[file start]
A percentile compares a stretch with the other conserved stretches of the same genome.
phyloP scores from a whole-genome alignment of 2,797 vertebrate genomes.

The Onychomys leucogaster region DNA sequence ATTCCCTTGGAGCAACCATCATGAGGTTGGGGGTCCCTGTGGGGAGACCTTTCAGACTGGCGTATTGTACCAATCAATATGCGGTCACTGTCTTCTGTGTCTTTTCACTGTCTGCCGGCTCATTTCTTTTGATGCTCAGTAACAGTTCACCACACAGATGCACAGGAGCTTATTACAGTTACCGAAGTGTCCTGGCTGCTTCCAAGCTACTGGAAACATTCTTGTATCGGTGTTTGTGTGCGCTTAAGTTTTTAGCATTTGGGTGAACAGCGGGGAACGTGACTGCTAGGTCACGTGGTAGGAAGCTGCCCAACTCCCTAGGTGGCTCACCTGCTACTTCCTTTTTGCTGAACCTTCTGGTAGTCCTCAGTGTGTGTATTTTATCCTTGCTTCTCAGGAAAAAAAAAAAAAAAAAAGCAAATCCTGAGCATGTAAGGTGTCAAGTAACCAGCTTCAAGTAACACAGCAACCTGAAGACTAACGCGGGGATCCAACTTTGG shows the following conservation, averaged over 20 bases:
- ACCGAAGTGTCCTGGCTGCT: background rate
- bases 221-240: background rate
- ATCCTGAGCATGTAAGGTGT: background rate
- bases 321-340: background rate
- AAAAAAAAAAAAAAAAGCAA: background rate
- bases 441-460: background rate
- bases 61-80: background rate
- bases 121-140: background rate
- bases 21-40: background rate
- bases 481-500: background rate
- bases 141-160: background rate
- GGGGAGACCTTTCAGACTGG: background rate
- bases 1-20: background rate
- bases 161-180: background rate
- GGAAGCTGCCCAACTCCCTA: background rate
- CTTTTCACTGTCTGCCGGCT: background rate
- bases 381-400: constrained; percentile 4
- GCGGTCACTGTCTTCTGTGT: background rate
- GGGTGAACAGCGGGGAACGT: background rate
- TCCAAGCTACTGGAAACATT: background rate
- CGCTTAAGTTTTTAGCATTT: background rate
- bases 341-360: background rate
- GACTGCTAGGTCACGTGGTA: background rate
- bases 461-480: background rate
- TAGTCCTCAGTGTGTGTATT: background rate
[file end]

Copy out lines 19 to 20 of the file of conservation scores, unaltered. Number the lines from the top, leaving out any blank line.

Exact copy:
- CTTTTCACTGTCTGCCGGCT: background rate
- bases 381-400: constrained; percentile 4